Create Jenkins iOS Job

Select New Job –> Enter a Job Name –> Select Build a free-style software project

This will give use vanilla Jenkins job that we can customize our CI process with our desired plugins.

Manage Jenkins Android iOS

Using the Git Plugin

In order to use the Git Plugin, your build server needs to have Git installed. For Mac, this comes installed along with XCode. If not, you should: Open terminal –> Execute command xcode-select --install

Step 1: Install and Enable Git Plugin

At the Root of the Jenkins website Select Manage Jenkins –> Select Manage Plugins

Jenkins iOS Manage Plugin

Select the Available Tab, Type Git in the search, Check the box and install/restart Jenkins.

Step 2: Setup Source Control Management Settings

The purpose of this setup is to perform a git Clone command on your configured Repository and the designated branch. This will pull down the latest commit locally so the build can be invoked.

Using the Job that was created earlier we will configure it’s Source Control Management section to use Git. Starting at the Jenkins Dashboard you should see you list of Jobs created. Click on iOS Job –> Then click on Configure on the left pane menu.

Jenkins Source Control Management

The 2.0 Version of this plugin seems to fail setting credentials on a mac. You might see this error when setting up could not lock config file .git/config. I used the 1.5 version over the 2.0 because of this BUG. You can find the git plugin version 1.5 here.

The 1.5 version of the Git Plugin doesn’t support credentials (only SSH). So it order to get this to work with a username and password I needed to pass the credentials via URL like this: https://username:password@github.com/you/example.git

At this point, if you execute your job then Jenkins should perform a fetch against your configured Git repository and clone the project files into the job’s workplace (which should be: {Jenkins Home Folder}/jobs/<Your Job Name>).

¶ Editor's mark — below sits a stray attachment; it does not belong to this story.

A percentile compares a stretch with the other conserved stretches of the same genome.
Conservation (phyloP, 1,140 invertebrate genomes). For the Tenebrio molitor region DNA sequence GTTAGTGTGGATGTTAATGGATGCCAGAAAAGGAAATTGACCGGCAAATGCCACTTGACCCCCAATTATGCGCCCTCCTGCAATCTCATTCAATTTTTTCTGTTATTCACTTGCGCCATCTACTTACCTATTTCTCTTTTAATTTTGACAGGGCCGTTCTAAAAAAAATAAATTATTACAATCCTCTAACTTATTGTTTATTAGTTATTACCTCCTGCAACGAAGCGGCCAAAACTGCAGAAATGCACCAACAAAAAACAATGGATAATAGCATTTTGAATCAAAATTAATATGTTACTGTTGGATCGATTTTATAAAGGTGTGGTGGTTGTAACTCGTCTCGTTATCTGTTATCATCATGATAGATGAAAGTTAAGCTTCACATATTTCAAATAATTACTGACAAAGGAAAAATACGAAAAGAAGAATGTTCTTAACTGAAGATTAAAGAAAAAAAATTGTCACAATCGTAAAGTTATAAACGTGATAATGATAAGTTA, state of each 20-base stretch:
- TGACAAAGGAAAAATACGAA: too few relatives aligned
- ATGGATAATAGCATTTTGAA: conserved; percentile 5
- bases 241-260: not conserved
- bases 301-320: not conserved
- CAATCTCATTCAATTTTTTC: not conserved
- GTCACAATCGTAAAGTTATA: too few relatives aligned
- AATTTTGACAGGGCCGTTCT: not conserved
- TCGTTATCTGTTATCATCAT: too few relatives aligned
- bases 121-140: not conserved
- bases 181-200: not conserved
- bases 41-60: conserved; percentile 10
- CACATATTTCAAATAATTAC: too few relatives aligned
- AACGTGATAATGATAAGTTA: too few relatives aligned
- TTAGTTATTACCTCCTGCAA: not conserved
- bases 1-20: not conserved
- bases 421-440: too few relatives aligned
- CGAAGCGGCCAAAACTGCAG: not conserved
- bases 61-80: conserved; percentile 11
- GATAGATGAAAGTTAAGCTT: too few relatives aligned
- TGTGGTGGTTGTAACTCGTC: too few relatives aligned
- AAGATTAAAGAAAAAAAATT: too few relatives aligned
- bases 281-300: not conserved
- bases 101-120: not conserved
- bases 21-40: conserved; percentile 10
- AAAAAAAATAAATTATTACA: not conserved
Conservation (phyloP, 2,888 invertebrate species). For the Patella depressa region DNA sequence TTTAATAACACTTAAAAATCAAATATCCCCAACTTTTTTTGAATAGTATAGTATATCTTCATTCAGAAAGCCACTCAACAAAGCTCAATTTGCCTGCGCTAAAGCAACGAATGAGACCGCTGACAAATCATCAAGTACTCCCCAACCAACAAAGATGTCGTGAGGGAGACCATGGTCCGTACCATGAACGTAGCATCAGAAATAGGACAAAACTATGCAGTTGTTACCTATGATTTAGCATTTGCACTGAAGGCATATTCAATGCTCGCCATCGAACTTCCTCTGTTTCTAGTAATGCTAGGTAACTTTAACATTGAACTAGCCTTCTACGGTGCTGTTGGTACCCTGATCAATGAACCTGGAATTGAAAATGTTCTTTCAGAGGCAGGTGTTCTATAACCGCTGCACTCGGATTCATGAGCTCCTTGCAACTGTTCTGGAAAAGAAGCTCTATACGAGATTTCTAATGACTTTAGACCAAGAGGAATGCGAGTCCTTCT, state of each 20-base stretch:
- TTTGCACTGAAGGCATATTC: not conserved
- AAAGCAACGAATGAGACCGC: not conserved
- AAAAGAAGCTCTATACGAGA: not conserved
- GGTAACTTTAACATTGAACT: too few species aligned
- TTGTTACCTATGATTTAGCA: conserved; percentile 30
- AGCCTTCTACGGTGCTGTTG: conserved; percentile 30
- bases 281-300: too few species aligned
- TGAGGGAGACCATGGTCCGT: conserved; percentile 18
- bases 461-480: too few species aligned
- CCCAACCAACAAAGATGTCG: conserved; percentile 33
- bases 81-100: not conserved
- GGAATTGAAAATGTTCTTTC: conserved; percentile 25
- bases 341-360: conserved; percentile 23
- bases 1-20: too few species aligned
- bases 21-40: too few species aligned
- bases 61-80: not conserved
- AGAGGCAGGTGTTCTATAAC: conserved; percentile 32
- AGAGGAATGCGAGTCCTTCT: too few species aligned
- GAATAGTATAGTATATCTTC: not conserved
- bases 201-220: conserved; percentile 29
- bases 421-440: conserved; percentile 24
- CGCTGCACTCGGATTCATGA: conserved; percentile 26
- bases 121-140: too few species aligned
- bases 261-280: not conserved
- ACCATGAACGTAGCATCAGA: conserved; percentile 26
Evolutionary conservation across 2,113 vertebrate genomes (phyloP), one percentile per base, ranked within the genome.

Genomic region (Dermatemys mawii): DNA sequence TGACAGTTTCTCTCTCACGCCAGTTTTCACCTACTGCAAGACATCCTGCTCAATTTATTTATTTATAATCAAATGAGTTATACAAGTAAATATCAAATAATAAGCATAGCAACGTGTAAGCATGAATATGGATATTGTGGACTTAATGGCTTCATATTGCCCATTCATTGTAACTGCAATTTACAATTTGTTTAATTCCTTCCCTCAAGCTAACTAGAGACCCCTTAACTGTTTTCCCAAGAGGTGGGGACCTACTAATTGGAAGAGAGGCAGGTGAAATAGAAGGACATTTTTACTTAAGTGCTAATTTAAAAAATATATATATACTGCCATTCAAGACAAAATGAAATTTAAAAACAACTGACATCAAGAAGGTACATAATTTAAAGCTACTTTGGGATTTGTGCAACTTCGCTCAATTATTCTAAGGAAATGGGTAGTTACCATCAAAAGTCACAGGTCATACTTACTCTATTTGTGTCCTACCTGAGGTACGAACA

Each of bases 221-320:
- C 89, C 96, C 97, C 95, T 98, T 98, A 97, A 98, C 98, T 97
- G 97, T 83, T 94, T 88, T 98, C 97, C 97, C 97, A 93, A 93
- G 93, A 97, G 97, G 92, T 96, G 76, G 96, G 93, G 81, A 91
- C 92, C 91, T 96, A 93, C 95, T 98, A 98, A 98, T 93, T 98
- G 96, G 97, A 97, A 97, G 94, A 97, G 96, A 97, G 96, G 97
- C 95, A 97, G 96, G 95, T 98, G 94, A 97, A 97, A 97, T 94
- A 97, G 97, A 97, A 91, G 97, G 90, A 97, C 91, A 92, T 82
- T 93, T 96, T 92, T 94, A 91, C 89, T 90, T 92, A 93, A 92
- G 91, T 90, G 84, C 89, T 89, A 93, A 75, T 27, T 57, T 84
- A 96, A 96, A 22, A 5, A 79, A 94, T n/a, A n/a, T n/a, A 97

So, give it a try.

Step 3: Add and Setup SCM Polling

In the Build Triggers section of the Job Configuration screen you will be able define the polling Interval. These configuration accepts cron syntax to define the polling schedule.

Simply Check the Poll SCM check box and define your cron schedule. Below illustrates a 5 min polling (this is too often of a schedule to run all the time but for tutorial and testing purposes it is acceptable).

Jenkins iOS Git Polling Trigger

Ideally, I would like to use a Git Hook to push a trigger to Jenkins but unfortunately I am using TFS with a Git bridge interface that doesn’t support Git hooks. So, I am subjected to polling for changes.

If you would like for information about setting up a Git Hook to trigger Jenkins builds Kohsuke Kawaguchi wrote a great post on this.

At this point, if you do a commit to your repository Jenkins will identify the change execute the Job.

Go ahead, give it a try.

Step 4: Add and Setup Build Step – iOS Job

This assumes your build environment has xcode, xcodebuild tools, provisioning profiles and necessary certifications installed.

The shell script I have written below performs a clean, run a build, create an signed archive and an exported ipa for adhoc deployments.

Navigate in finder or terminal to your job’s workspace (something like ~/jobs/{your Job Name}/workplace.

Create a file called iOS_Build.sh